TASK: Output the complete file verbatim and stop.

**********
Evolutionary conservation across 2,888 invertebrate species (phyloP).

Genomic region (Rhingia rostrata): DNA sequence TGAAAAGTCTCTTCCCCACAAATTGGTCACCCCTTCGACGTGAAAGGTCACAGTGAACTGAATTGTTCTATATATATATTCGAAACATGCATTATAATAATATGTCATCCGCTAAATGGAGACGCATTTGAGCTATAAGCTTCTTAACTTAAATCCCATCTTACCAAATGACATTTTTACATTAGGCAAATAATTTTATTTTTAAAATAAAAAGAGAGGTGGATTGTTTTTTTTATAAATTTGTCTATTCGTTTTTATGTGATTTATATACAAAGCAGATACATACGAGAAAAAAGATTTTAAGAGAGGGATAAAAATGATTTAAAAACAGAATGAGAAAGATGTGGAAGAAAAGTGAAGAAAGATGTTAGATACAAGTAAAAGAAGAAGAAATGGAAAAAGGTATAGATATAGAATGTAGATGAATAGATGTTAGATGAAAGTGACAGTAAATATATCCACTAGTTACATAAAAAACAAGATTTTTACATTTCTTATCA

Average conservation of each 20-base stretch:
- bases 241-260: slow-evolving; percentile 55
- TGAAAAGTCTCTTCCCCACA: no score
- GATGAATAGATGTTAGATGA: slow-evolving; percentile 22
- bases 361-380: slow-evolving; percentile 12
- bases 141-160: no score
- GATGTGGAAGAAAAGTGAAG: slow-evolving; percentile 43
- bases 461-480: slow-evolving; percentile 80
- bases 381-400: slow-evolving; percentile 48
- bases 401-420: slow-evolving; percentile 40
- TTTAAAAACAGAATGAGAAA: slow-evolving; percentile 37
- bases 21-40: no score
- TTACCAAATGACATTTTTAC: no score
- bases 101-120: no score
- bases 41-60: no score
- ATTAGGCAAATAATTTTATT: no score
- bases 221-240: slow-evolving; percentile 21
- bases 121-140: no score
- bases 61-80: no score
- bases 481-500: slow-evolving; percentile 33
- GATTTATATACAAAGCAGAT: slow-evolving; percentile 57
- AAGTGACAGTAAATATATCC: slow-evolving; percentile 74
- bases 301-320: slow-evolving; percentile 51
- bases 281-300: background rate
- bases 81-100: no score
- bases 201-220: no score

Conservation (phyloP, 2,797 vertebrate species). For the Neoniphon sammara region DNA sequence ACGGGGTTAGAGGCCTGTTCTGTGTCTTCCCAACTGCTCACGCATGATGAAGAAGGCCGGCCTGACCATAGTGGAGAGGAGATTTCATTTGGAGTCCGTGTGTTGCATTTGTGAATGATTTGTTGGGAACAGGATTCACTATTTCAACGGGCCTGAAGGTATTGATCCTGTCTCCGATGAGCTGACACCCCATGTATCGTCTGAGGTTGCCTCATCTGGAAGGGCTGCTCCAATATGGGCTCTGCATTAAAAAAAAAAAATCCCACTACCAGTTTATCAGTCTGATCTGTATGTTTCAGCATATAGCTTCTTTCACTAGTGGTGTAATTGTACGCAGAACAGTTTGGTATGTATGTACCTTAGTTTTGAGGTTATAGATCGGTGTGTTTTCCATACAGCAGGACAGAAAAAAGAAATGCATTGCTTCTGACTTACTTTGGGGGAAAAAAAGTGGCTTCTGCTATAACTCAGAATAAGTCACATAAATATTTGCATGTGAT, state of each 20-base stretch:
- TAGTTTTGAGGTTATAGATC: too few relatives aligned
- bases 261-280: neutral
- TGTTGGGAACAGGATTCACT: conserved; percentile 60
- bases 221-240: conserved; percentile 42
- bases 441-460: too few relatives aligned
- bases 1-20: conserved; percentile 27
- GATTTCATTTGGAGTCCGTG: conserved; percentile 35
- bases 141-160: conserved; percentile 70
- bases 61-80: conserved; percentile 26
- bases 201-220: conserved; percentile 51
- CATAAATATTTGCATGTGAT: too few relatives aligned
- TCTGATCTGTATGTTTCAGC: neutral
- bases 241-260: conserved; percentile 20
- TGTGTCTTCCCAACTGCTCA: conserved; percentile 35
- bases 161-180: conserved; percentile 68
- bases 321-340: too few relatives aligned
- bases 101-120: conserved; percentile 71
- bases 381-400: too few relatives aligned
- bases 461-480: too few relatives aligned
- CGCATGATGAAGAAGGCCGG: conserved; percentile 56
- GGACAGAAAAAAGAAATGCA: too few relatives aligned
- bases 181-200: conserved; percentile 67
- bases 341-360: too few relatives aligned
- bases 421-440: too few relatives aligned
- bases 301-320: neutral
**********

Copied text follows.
Evolutionary conservation across 2,888 invertebrate species (phyloP).

Genomic region (Rhingia rostrata): DNA sequence TGAAAAGTCTCTTCCCCACAAATTGGTCACCCCTTCGACGTGAAAGGTCACAGTGAACTGAATTGTTCTATATATATATTCGAAACATGCATTATAATAATATGTCATCCGCTAAATGGAGACGCATTTGAGCTATAAGCTTCTTAACTTAAATCCCATCTTACCAAATGACATTTTTACATTAGGCAAATAATTTTATTTTTAAAATAAAAAGAGAGGTGGATTGTTTTTTTTATAAATTTGTCTATTCGTTTTTATGTGATTTATATACAAAGCAGATACATACGAGAAAAAAGATTTTAAGAGAGGGATAAAAATGATTTAAAAACAGAATGAGAAAGATGTGGAAGAAAAGTGAAGAAAGATGTTAGATACAAGTAAAAGAAGAAGAAATGGAAAAAGGTATAGATATAGAATGTAGATGAATAGATGTTAGATGAAAGTGACAGTAAATATATCCACTAGTTACATAAAAAACAAGATTTTTACATTTCTTATCA

Average conservation of each 20-base stretch:
- bases 241-260: slow-evolving; percentile 55
- TGAAAAGTCTCTTCCCCACA: no score
- GATGAATAGATGTTAGATGA: slow-evolving; percentile 22
- bases 361-380: slow-evolving; percentile 12
- bases 141-160: no score
- GATGTGGAAGAAAAGTGAAG: slow-evolving; percentile 43
- bases 461-480: slow-evolving; percentile 80
- bases 381-400: slow-evolving; percentile 48
- bases 401-420: slow-evolving; percentile 40
- TTTAAAAACAGAATGAGAAA: slow-evolving; percentile 37
- bases 21-40: no score
- TTACCAAATGACATTTTTAC: no score
- bases 101-120: no score
- bases 41-60: no score
- ATTAGGCAAATAATTTTATT: no score
- bases 221-240: slow-evolving; percentile 21
- bases 121-140: no score
- bases 61-80: no score
- bases 481-500: slow-evolving; percentile 33
- GATTTATATACAAAGCAGAT: slow-evolving; percentile 57
- AAGTGACAGTAAATATATCC: slow-evolving; percentile 74
- bases 301-320: slow-evolving; percentile 51
- bases 281-300: background rate
- bases 81-100: no score
- bases 201-220: no score

Conservation (phyloP, 2,797 vertebrate species). For the Neoniphon sammara region DNA sequence ACGGGGTTAGAGGCCTGTTCTGTGTCTTCCCAACTGCTCACGCATGATGAAGAAGGCCGGCCTGACCATAGTGGAGAGGAGATTTCATTTGGAGTCCGTGTGTTGCATTTGTGAATGATTTGTTGGGAACAGGATTCACTATTTCAACGGGCCTGAAGGTATTGATCCTGTCTCCGATGAGCTGACACCCCATGTATCGTCTGAGGTTGCCTCATCTGGAAGGGCTGCTCCAATATGGGCTCTGCATTAAAAAAAAAAAATCCCACTACCAGTTTATCAGTCTGATCTGTATGTTTCAGCATATAGCTTCTTTCACTAGTGGTGTAATTGTACGCAGAACAGTTTGGTATGTATGTACCTTAGTTTTGAGGTTATAGATCGGTGTGTTTTCCATACAGCAGGACAGAAAAAAGAAATGCATTGCTTCTGACTTACTTTGGGGGAAAAAAAGTGGCTTCTGCTATAACTCAGAATAAGTCACATAAATATTTGCATGTGAT, state of each 20-base stretch:
- TAGTTTTGAGGTTATAGATC: too few relatives aligned
- bases 261-280: neutral
- TGTTGGGAACAGGATTCACT: conserved; percentile 60
- bases 221-240: conserved; percentile 42
- bases 441-460: too few relatives aligned
- bases 1-20: conserved; percentile 27
- GATTTCATTTGGAGTCCGTG: conserved; percentile 35
- bases 141-160: conserved; percentile 70
- bases 61-80: conserved; percentile 26
- bases 201-220: conserved; percentile 51
- CATAAATATTTGCATGTGAT: too few relatives aligned
- TCTGATCTGTATGTTTCAGC: neutral
- bases 241-260: conserved; percentile 20
- TGTGTCTTCCCAACTGCTCA: conserved; percentile 35
- bases 161-180: conserved; percentile 68
- bases 321-340: too few relatives aligned
- bases 101-120: conserved; percentile 71
- bases 381-400: too few relatives aligned
- bases 461-480: too few relatives aligned
- CGCATGATGAAGAAGGCCGG: conserved; percentile 56
- GGACAGAAAAAAGAAATGCA: too few relatives aligned
- bases 181-200: conserved; percentile 67
- bases 341-360: too few relatives aligned
- bases 421-440: too few relatives aligned
- bases 301-320: neutral